Ernst Jünger was a student of nature. There is even a scientific prize for the study of insects named after him: [in German] der Ernst-Jünger-Preis für Entomologie. His novel presents the glass bee, an insect known for its capacity for hard work, and for its hive culture and its hive mentality. We tend to think of “worker” as subordinate, lesser, and exploited. Marxist theory does not help here, with its use of the word, ‘Proletariat.’ Jünger does not see it that way: he returns instead to Greek mythology, the idea of ‘gods’ and ‘titans.’ In Glass Bees, he may view technology with suspicion, see it as the tool that controls the user, but he is nudging the reader: Zapparoni is the god, but you and I are the titans who have been usurped, forgetting that we are dormant, asleep, and powerless because we are asleep. Zapparoni is sinister because he displaces nature, offers seduction so real that it keeps others enslaved in an artificial world of technology and entertainment. The novel concludes with Captain Richard having to make a decision.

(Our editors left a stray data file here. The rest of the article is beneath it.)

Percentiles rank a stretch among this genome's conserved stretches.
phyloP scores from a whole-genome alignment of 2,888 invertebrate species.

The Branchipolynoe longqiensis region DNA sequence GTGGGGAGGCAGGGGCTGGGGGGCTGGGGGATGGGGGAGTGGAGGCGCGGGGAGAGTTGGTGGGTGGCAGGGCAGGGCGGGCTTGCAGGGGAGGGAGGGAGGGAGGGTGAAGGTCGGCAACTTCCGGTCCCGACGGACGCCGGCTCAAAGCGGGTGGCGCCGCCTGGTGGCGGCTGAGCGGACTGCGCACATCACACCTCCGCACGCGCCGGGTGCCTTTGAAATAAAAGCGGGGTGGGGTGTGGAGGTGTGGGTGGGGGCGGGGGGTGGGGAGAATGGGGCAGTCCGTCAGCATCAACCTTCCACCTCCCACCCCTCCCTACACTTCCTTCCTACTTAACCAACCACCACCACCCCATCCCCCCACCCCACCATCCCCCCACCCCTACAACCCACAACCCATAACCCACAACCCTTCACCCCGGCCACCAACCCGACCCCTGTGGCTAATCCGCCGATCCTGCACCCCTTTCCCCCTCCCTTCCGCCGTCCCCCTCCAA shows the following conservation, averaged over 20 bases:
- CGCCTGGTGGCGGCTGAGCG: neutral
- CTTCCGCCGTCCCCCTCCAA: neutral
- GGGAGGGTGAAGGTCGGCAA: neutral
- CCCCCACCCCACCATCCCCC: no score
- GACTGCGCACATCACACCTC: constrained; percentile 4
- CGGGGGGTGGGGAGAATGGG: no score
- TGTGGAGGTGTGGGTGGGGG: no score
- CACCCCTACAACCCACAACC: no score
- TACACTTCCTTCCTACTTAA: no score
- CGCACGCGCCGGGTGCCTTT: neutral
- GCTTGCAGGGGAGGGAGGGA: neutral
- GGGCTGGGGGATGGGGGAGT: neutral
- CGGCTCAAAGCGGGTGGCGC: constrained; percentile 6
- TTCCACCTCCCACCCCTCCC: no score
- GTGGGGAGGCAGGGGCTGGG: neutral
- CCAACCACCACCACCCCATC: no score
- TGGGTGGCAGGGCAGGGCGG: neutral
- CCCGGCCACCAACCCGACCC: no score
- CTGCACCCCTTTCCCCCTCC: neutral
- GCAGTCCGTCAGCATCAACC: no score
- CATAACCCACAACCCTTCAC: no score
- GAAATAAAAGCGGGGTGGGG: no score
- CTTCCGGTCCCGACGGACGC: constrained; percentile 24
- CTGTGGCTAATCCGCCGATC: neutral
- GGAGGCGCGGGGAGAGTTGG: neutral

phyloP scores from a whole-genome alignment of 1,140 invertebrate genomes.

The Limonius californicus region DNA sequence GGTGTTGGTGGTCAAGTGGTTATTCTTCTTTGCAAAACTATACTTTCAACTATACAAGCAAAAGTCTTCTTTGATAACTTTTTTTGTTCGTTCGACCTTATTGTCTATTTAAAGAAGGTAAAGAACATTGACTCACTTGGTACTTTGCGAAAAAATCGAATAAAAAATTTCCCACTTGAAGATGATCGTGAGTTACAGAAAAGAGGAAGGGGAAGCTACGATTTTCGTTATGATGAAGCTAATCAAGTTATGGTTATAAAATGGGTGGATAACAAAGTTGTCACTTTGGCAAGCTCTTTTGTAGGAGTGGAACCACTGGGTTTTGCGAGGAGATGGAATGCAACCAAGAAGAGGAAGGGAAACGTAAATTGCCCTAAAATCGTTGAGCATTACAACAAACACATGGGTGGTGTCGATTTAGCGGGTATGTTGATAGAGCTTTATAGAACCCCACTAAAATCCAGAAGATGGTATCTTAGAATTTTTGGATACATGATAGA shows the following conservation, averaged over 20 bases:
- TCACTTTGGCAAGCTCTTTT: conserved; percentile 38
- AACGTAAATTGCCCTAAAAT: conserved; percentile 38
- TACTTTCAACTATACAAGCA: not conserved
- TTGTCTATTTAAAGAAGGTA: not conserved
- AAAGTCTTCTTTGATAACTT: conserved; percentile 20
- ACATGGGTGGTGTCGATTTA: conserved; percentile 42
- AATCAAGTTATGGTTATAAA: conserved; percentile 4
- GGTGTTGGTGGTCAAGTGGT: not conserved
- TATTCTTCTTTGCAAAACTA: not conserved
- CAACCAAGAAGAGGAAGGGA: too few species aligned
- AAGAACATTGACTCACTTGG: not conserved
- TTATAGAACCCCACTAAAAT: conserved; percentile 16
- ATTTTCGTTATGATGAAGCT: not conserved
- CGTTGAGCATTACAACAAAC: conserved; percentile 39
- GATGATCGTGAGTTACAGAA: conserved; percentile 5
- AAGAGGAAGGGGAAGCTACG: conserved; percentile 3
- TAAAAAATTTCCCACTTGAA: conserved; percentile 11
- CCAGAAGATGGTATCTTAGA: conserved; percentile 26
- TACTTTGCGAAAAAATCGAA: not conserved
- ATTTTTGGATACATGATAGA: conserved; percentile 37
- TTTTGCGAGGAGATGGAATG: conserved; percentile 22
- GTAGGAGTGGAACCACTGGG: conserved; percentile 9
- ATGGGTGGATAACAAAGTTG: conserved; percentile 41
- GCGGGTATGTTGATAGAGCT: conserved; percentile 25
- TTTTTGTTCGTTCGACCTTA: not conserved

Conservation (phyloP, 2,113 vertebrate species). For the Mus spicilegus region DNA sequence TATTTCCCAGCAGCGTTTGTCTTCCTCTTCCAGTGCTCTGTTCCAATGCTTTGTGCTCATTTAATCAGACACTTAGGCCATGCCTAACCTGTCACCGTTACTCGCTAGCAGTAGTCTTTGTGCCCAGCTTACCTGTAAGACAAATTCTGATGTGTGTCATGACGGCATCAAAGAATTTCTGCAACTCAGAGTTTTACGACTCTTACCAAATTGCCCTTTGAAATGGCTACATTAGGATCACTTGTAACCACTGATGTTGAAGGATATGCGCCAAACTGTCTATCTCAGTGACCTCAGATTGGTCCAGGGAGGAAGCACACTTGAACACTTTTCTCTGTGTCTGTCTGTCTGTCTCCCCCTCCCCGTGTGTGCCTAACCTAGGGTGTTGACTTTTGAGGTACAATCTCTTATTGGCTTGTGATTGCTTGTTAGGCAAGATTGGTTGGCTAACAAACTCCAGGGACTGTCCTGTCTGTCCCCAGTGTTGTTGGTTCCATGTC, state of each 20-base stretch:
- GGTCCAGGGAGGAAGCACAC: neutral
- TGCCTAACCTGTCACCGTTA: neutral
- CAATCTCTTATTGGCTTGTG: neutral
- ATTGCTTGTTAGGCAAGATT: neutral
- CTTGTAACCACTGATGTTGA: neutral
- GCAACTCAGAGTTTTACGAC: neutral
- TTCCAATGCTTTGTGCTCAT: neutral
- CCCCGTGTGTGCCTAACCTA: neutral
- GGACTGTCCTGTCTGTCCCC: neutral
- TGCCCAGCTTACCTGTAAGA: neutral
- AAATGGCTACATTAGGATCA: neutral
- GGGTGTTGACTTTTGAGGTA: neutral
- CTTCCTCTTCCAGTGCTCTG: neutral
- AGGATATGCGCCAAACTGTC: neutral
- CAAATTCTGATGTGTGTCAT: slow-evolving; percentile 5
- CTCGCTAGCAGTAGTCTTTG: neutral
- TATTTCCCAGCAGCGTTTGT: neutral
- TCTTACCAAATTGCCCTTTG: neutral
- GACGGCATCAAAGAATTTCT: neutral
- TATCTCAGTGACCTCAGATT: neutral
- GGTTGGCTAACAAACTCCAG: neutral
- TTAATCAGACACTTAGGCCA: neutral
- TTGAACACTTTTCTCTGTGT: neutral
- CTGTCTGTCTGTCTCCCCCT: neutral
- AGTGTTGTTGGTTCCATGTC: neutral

Jünger would outlive the Kaiser and Hitler, see Germany divided, and live to see it reunited. In his long life he would write about experiments with hallucinogenic drugs, pen more essays, and many more novels. Most Germans of his generation and those after him are conflicted between love and pride for their country and culture, and a sense of guilt over World War II and the Holocaust – die deutsche Schuld, the famous German guilt, but Jünger was different, a real rarity. He used the term ‘anarch’ in his novel Eumeswil (1977) to describe an individual aware of his ambivalent relationship with authority but who remains committed to facts and not ideas, to the concrete. The ‘anarch’ keeps that awareness alive, never buying into the illusions around him, or destroying himself by becoming a man of action, the anarchist. This sense of detachment is what horrified readers of Storm of Steel because it is misconstrued as psychosis or indifference, when in fact Jünger understood war as existential and not sociopolitical, as a liminal experience that takes the individual out of his deepest Self. Combatants may not speak precisely because the experiences beggar belief, or they do not want to confront what they saw or became out of necessity. Jünger was rare: he could speak because, as he admitted in his journals and interviews, he was not afraid of death.